David Hicken ~ Classical Crossover Pianist

Biography

David Hicken

David Hicken’s life has been full of adventures (musical and otherwise) from the time he was born. Never content with the status quo, he has occasionally veered in directions that some would consider risky, but all of these experiences are reflected in his music and who he is today.

David was born into a musical family in Shropshire, England. His mother was a well-known piano teacher who was trained at the Royal Academy of Music in London. She was also the headmistress of a large high school and often accompanied David’s father when he sang in local venues. The youngest of three children, David began his musical training at the age of three with piano lessons with his mother. Piano practice and the study of music theory were part of his daily life even as a very young child, guided by his mother. David attended private boarding schools near his hometown of Wolverhampton and began clarinet lessons at the age of nine. He also joined the schools’ choirs and orchestra.

A turning point in young David’s life came when an organ recital was given at the dedication ceremony for the school’s refurbished organ. Transfixed by the organist’s playing and the incredible sounds that poured out of the instrument, David asked his parents for organ lessons. He arrived at school early every morning to practice on the chapel organ. He also practiced during his lunch break and stayed late after school to practice some more. He read everything he could find about the organ and music in general, and made frequent trips to the local library to borrow recordings of classical music to study.

The school’s chapel choir toured and performed at cathedrals in Scotland and England, including Westminster Abbey, broadening David’s knowledge of organ and choral music. His training included preparation for examinations given by the Associated Board of the Royal Schools of Music, and he achieved the highest level (grade 8) in piano, organ, clarinet and theory, all with distinction.

Although David wasn’t aware of how quickly he was advancing, people around him were starting to notice. He treasured a hand-written note from the school’s headmaster congratulating him on his performance of a Bach prelude and fugue. Often winning local competitions in both piano and organ, he received the mayor's award for the most outstanding young student. At fourteen, he started playing the organ for local church services. At fifteen, he was featured in concerts as the guest artist of a well-known organist. He gave his first solo organ recital on his sixteenth birthday, a ninety-minute program performed at Ellesmere College. David was awarded a full scholarship to Stowe School, a prestigious boarding school with alumni such as Sir Richard Branson and David Niven. While he was there, David discovered synthesizers and used multi-track tape machines to sequence works by Bach. The organ at Stowe School was one of the largest in the country and David continued to give solo recitals there.

At sixteen, he began working toward two diplomas - Associate of the Royal College of Organists and Licentiate of the Royal Academy of Music. Preparation was extremely challenging and included transposing hymns at sight, score reading, writing two-part vocals in the style of Palestrina, harmonizing chorales in the style of Bach and writing string quartets in the style of Mozart and Haydn. Although he had already trained with some of the finest teachers England, David chose to travel to the Royal College of Music in London once a week to take lessons from Nicholas Danby, a Baroque music specialist.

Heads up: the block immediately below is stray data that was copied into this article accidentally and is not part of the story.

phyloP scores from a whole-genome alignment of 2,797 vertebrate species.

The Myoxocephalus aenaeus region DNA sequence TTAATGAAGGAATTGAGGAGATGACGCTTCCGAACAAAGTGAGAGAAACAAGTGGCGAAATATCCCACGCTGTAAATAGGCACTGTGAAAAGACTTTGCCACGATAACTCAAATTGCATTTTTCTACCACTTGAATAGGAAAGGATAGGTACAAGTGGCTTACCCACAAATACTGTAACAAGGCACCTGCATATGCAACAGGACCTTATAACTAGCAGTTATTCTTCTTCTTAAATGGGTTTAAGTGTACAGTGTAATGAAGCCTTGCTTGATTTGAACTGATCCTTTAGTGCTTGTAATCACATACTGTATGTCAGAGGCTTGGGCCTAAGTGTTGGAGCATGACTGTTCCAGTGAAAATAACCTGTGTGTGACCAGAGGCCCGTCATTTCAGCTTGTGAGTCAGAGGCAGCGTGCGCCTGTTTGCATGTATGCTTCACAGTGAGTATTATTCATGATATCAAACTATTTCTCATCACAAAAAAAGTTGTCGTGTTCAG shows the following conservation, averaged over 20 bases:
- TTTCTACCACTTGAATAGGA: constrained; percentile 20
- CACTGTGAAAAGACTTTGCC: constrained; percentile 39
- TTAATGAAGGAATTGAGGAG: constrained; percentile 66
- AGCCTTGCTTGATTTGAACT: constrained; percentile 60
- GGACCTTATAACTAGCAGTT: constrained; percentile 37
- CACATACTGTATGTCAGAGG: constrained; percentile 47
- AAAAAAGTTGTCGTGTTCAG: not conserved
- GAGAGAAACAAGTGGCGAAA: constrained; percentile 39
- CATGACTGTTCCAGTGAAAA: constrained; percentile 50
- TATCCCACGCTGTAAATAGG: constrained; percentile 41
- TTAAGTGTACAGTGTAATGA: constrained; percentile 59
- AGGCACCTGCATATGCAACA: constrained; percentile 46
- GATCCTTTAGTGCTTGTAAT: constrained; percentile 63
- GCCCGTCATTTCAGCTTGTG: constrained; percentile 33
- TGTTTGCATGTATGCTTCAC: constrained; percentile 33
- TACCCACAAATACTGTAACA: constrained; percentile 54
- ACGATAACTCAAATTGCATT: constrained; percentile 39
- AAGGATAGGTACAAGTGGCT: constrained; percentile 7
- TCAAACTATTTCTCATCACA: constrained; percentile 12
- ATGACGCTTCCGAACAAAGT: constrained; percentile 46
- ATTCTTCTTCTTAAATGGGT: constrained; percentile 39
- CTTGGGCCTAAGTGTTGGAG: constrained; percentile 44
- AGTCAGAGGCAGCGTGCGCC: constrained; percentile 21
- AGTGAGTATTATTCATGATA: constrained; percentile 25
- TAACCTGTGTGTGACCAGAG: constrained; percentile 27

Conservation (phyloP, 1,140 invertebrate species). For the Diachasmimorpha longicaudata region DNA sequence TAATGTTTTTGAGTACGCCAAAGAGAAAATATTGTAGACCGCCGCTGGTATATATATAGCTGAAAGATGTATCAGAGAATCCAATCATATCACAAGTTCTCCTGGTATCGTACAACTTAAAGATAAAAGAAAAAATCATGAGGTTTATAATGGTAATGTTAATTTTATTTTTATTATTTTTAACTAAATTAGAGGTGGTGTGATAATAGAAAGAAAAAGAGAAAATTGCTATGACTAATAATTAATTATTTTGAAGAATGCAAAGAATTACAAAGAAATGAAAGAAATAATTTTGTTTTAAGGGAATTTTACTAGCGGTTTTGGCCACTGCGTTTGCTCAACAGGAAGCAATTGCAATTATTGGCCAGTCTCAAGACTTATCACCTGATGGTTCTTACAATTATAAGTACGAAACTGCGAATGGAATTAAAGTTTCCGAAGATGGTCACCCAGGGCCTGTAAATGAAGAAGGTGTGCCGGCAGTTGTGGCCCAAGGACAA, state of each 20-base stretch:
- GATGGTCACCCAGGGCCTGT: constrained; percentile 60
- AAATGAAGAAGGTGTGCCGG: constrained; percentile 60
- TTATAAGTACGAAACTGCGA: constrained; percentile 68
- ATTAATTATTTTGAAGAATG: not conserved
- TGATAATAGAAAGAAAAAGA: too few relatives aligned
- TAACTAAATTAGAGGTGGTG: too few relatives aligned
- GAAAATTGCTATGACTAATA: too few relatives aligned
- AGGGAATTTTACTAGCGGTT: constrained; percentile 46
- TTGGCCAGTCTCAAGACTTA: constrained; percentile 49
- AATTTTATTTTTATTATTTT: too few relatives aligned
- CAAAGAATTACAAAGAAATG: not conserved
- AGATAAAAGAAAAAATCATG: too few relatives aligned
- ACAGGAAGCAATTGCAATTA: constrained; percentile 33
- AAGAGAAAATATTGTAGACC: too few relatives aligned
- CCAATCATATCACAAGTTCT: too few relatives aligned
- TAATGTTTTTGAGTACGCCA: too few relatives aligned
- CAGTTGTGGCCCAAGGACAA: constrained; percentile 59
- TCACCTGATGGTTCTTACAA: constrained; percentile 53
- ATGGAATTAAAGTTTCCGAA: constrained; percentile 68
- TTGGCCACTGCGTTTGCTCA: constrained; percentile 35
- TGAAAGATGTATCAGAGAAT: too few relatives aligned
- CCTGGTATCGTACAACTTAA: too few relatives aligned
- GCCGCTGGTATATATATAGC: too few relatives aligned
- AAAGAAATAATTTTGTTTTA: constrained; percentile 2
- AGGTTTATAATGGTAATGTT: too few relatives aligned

During the summers, David attended International Organ Festivals where he met professors from all over the world. Attending one of the colleges at Cambridge University or the Royal Academy of Music would have likely led to a position as director of music at a cathedral, which did not interest David. After meeting an American professor, he knew that his next step was to travel to the United States.

At seventeen, David left England to attend Peabody Conservatory of Music in Baltimore, having accepted one of the largest scholarships ever awarded. It was a wonderful opportunity, but David was disappointed to discover that he already knew much of what was being taught in his classes.

The following year, he briefly returned to England to present organ recitals at St. Paul’s and Westminster Cathedrals in London, as well as in Windsor Castle while the queen was in residence.

Back in Baltimore, David began composing using synthesizers and sequencers. He made a few demo recordings and sent them to record companies in England. He was offered contracts by three different companies and chose to sign with President Records. His first album, The Final Toccata, was released in 1990 when he was nineteen. Thinking that he was finished playing the organ, the title of the album was a "farewell" of sorts.

It was suggested that David move to Los Angeles to pursue film scoring. Film work didn't appeal to him, but moving to Los Angeles did, so he headed west to seek other opportunities in music. Once he arrived in LA, David accepted organist and Director of Music positions. In addition to playing for church services and functions, he trained adult, children’s and handbell choirs. He continued to give organ and piano recitals along with teaching piano privately.